LD: The second chakra is the center of sexuality, but it is also the center of creativity. I think we can use our sexuality in a way that increases our creative power, or we can use our sexuality in a way that abuses and manipulates others. Brahmacharya to me is using sexual energy as empowering and enlightening to connect you with others and yourself.

MW: Brahmacharya ultimately refers to the energy that all of us have, especially sexual energy. I think of it as a cosmic force; a very fundamental energy that wants to be expressed. What brahmacharya is guiding us to do, is to be aware when you are feeling that force and choose how you are going to use it.

NC: It's tricky if you read it as celibacy, but its not tricky if you read it as relationships with integrity, truthfulness and honesty. It's not saying everyone has to be a monk, it's about how you express moderation in everything that you do. It can be cultivated with self discipline, moderation and healthy relationships.

Aparigraha, non-hoarding, is another complex one. How do you relate to this concept?

SS: There are many desires and a few needs. Once you fulfill a need it subsides, whereas desires, once fulfilled, continue to grow. I have a problem with too many books, for example. Any kind of excessive accumulation is hoarding, so aparigraha means not being psychologically dependent on something that you have so that you always desire more.

MW: If you learn to appreciate things for their intrinsic qualities, then you develop a greater appreciation for them. So you're not driven to own it or control it, and you begin to realize that everything exists in its own right. If you're not trying to own or control something then there is no sense of greed toward it.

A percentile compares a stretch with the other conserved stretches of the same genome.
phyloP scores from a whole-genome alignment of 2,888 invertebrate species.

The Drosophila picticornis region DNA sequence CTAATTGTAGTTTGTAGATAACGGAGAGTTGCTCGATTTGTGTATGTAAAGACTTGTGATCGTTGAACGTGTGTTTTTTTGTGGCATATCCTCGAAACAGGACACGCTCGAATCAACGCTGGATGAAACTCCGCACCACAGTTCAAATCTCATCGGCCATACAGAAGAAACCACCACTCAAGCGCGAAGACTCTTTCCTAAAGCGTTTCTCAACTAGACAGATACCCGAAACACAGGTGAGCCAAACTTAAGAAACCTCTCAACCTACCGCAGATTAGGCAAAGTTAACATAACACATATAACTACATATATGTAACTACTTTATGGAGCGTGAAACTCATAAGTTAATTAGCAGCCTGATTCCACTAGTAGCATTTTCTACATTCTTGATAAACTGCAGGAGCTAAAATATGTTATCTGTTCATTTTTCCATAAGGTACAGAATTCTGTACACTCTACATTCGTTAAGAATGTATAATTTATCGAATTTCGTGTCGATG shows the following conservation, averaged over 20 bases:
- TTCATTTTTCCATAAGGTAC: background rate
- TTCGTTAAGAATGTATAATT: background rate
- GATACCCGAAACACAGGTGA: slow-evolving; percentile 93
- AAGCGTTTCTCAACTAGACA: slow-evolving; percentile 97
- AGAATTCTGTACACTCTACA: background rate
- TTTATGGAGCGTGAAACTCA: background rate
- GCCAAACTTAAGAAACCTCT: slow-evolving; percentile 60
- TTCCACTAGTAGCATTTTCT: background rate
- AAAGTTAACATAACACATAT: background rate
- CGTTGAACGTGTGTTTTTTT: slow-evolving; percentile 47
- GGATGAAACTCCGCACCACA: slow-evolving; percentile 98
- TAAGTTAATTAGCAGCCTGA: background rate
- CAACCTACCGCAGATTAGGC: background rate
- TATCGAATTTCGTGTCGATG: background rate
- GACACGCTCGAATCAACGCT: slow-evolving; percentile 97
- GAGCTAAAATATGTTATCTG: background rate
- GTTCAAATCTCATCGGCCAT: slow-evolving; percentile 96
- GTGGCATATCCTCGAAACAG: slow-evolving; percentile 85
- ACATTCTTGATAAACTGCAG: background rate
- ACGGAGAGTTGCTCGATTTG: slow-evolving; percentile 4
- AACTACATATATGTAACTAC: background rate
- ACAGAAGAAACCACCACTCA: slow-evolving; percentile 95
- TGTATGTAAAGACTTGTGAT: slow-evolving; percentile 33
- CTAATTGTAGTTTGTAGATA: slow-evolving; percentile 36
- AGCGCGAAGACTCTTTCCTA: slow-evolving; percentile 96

LD: It means that your relationship to the stuff you have is peaceful. It is about noticing if you are getting really caught in the externals of the world and, in so doing, releasing that me-first attitude that causes a lot of sadness. NC: Why covet what we think someone else has, when everything we could every truly want is already in us.

Any suggestions on how we can bring the yama more actively into our social lives?

SS: I think this is a matter of education. It is our responsibility to teach the idea that yoga is not just asana and pranayama, but that the yama are the foundation of the practice.

MW: We need to view them as choices and not be judgmental about them. Every day we make choices and need to observe the consequences. It's observing the consequences of my choices that teach me the yama.

LD: To have a daily spiritual practice; it can be meditation, asana, mantra. Whatever it is, do something everyday that connects you to your Self. If you really practice everyday, the yama will come naturally.

NC: Yes, cultivate them within ourselves and lead by example.


Swami Sadasivananda is the head of the Sivananda Yoga Vedanta Center in New York City. As a renunciate or sanyasa, he has taken the vows to continue the teachings of Swami Sivananda and Swami Vishnu-devananda. He teaches hatha yoga classes as well as courses in meditation, philosophy and the practice of keeping a spiritual diary.

Mark Wolz holds a BS in Psychology and an MA in Anthropology. He is primarily trained through the Integral Yoga Institute, but also finds his influences ranging widely through the NYC yoga community. Mark is teaching two 5-week courses on the yama and niyama starting in January of 2012 at Integral Yoga, check out our YogaCityNYC events listing for more information!

Lesley Desaulniers has been studying yoga and meditation since 1996. In her early twenties, Lesley was a resident at Ananda Ashram in upstate New York, where she intensively studied Sanskrit, meditation, philosophy, and Hatha yoga. She was later certified by Sharon Gannon and David Life and went on to teach at the Jivamukti Yoga Center in downtown Manhattan. She teaches at Prema Yoga in Carroll Gardens, Brooklyn.

Nikki Costello is a certified Iyengar Yoga teacher and has been teaching yoga for 18 years. She has studied with teachers such as Sharon Gannon, David Life, John Friend, Kevin Gardiner and Mary Dunn and in 1997, she became a student of the Siddha Yoga path. Nikki teaches at the Kula Yoga Project.

– Alex Phelan Alex Phelan ( teaches anatomically influenced and alignment conscious yoga in New York City.